Ukrainian soldiers take positions in downtown Kyiv, Ukraine, Friday, Feb. 25, 2022. Russia pressed its invasion of Ukraine to the outskirts of the capital Friday after unleashing airstrikes on cities and military bases and sending in troops and tanks from three sides in an attack that could rewrite the global post-Cold War security order. (AP Photo)
Pope Francis went to the Russian embassy in Rome on Friday to personally express his concern about the war in Ukraine, in an extraordinary papal gesture that has no recent precedent.
Popes usually receive ambassadors and heads of state in the Vatican. For Francis to travel a short distance to the Russian embassy outside the Vatican walls was a sign of his strength of feeling about Moscow’s invasion of Ukraine.
Vatican officials said they knew of no such previous papal initiative.
Vatican spokesman Matteo Bruni confirmed the pontiff wanted "clearly to express his concern about the war." Pope Francis was there for just over a half-hour, Bruni said.
Francis has called for dialogue to end the conflict and has urged the faithful to set next Wednesday as a day of fasting and prayer for peace in Ukraine.
Ukraine pleads for help as Russian missiles pound Kyiv
Missiles pounded Ukraine's capital on Friday as Russian forces pressed their advance and authorities in Kyiv said they were preparing for an assault aimed at overthrowing the government.
Air raid sirens wailed over Kyiv, a European city of three million people, and some residents sheltered in underground metro stations, a day after Russian President Vladimir Putin launched an invasion that has shocked the world.
Ukrainian officials said a Russian aircraft had been shot down and crashed into a building in Kyiv overnight, setting it ablaze and injuring eight people.
A senior Ukrainian official said Russian forces would enter areas just outside the capital later on Friday and that Ukrainian troops were defending positions on four fronts despite being outnumbered.
Kyiv city council warned residents of the Obolon district, near an air base seized on Thursday by Russian paratroopers, to stay indoors because of "the approach of active hostilities".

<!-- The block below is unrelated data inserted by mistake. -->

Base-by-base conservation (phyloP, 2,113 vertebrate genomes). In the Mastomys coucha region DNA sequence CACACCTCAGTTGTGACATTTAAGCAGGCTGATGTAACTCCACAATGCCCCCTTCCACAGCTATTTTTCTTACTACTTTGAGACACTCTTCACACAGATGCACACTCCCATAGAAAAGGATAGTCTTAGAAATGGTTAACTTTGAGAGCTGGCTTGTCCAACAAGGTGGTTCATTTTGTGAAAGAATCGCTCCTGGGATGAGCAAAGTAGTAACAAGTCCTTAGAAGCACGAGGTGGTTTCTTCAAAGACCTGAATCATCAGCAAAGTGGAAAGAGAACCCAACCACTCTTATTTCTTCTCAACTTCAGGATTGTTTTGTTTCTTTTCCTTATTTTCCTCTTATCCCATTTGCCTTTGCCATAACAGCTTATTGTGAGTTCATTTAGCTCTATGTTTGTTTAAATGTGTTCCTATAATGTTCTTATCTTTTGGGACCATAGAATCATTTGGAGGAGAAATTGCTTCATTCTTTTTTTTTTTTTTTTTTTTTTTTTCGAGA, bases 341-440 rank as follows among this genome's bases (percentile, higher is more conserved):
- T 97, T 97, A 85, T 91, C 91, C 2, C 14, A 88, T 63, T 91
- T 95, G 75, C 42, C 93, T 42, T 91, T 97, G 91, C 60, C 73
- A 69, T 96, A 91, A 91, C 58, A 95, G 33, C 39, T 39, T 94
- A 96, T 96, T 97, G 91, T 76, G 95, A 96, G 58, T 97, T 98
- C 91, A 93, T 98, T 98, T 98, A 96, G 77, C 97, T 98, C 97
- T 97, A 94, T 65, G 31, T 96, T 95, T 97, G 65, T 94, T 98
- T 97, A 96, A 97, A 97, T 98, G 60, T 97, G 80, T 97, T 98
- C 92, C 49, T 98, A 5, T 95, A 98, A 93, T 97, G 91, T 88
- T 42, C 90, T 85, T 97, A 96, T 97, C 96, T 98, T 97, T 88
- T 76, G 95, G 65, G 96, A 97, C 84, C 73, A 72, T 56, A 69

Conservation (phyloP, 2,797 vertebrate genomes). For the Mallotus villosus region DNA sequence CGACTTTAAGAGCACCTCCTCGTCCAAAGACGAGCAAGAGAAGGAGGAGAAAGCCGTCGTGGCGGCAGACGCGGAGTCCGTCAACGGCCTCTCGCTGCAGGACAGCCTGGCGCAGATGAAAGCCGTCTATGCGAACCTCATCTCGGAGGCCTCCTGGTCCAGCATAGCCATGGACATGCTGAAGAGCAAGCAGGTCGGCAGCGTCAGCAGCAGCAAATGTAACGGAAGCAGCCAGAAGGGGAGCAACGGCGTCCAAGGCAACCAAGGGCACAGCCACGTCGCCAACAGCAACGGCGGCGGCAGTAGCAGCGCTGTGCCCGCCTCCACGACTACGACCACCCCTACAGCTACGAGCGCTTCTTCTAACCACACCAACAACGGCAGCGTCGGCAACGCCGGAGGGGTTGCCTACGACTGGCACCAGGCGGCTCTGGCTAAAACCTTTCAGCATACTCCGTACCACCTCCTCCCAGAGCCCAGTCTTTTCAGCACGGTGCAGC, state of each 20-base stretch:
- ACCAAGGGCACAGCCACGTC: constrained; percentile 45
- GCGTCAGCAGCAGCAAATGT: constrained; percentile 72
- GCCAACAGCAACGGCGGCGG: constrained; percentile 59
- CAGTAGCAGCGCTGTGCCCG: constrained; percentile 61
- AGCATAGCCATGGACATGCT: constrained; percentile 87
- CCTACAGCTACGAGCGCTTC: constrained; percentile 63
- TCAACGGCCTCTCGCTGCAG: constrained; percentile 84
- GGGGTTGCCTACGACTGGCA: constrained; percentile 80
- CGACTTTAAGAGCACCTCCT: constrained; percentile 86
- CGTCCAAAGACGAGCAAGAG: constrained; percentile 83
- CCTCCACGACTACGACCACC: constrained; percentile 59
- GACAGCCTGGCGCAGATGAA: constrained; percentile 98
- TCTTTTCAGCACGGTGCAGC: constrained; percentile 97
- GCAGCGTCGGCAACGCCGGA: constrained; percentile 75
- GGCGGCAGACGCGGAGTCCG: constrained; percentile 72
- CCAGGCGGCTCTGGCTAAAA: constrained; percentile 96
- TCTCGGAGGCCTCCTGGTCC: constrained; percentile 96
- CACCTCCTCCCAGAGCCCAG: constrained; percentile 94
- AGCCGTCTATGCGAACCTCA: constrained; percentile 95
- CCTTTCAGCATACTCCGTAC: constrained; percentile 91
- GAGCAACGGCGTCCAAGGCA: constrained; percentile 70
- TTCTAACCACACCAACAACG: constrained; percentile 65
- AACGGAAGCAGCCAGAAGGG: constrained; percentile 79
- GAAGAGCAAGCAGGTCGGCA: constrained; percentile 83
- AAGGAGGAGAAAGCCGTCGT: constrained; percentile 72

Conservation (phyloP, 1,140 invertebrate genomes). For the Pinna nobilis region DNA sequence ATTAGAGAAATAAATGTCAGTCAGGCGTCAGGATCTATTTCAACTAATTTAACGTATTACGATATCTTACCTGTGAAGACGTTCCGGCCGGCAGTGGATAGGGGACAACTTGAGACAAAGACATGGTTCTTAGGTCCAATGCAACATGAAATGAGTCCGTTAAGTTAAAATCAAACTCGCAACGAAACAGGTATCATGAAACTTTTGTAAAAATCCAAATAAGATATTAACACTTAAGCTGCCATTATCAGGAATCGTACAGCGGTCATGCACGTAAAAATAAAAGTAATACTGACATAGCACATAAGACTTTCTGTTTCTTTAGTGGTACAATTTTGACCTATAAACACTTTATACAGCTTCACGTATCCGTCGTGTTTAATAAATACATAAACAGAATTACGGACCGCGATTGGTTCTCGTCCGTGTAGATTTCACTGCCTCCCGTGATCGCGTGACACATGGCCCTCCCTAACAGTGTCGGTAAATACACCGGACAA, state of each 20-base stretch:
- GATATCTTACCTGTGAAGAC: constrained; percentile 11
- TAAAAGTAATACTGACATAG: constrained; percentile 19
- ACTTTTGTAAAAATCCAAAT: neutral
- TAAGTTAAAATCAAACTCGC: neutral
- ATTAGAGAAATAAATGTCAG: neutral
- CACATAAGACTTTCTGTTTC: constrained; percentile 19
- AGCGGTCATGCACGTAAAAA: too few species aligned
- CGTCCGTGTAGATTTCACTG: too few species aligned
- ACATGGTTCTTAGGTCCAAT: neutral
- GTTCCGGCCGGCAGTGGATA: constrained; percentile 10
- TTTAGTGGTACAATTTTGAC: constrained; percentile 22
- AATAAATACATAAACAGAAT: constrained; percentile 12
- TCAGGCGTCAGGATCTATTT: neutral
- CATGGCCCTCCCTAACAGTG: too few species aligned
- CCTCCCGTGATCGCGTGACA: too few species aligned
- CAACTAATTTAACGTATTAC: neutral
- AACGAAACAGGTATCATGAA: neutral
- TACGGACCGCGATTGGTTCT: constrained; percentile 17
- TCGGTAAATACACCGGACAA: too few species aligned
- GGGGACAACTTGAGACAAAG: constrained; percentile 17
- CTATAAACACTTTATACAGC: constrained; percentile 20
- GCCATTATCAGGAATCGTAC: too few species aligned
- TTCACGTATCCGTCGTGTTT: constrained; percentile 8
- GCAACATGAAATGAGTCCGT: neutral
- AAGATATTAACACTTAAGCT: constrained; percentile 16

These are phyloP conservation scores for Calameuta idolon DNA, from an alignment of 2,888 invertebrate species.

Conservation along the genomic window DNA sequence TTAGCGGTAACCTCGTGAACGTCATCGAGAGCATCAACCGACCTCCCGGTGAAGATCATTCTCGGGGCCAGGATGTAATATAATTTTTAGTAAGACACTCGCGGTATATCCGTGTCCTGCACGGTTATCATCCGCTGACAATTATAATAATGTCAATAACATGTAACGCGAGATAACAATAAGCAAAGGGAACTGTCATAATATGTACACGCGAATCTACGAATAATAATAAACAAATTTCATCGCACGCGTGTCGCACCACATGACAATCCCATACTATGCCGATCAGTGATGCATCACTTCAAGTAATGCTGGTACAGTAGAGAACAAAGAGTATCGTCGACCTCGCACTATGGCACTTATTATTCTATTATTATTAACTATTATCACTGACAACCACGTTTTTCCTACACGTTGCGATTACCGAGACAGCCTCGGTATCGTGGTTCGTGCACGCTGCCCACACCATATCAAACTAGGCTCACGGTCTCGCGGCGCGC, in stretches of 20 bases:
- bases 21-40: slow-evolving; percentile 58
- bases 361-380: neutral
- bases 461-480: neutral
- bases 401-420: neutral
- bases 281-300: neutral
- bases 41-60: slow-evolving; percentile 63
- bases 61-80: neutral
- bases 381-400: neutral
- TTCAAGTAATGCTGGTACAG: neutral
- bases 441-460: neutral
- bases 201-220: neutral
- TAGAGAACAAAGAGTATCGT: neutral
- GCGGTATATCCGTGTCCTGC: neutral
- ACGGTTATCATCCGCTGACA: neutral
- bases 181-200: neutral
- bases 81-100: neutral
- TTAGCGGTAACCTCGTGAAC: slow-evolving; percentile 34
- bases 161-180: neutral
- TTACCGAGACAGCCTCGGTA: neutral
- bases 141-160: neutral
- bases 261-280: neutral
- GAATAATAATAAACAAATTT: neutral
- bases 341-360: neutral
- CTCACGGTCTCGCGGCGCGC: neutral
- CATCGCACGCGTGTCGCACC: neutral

Windows were blasted out of a 10-storey apartment block near Kyiv's main airport, where a two-metre crater filled with rubble showed where a shell had struck before dawn. A policeman said people were injured there but not killed.
"How we can live through it in our time? What should we think. Putin should be burnt in hell along with his whole family," said Oxana Gulenko, sweeping broken glass from her room.
A neighbour, Soviet army veteran Anatoliy Marchenko, 57, could not find his cat that had run away during the shelling.
"I know people there, they are my friends," he said of Russia. "What do they need from me? A war has come to my house."
Witnesses said loud explosions could be heard in Kharkiv, Ukraine's second-biggest city, close to Russia's border, and air raid sirens sounded over Lviv in the west. Authorities reported heavy fighting in the eastern city of Sumy.
'NUMBER ONE TARGET'
Tens of thousands of people have fled the major cities. Dozens have been reported killed. Russian troops seized the Chernobyl former nuclear power plant north of Kyiv as they advanced on the city from Belarus. Ukraine said radiation levels were elevated there.
U.S. officials believe Russia's initial aim is to topple President Volodymyr Zelenskiy and "decapitate" his government. Zelenskiy said the troops were coming for him, but he would stay in Kyiv.
"(The) enemy has marked me down as the number one target," Zelenskiy said in a video message. "My family is the number two target. They want to destroy Ukraine politically by destroying the head of state."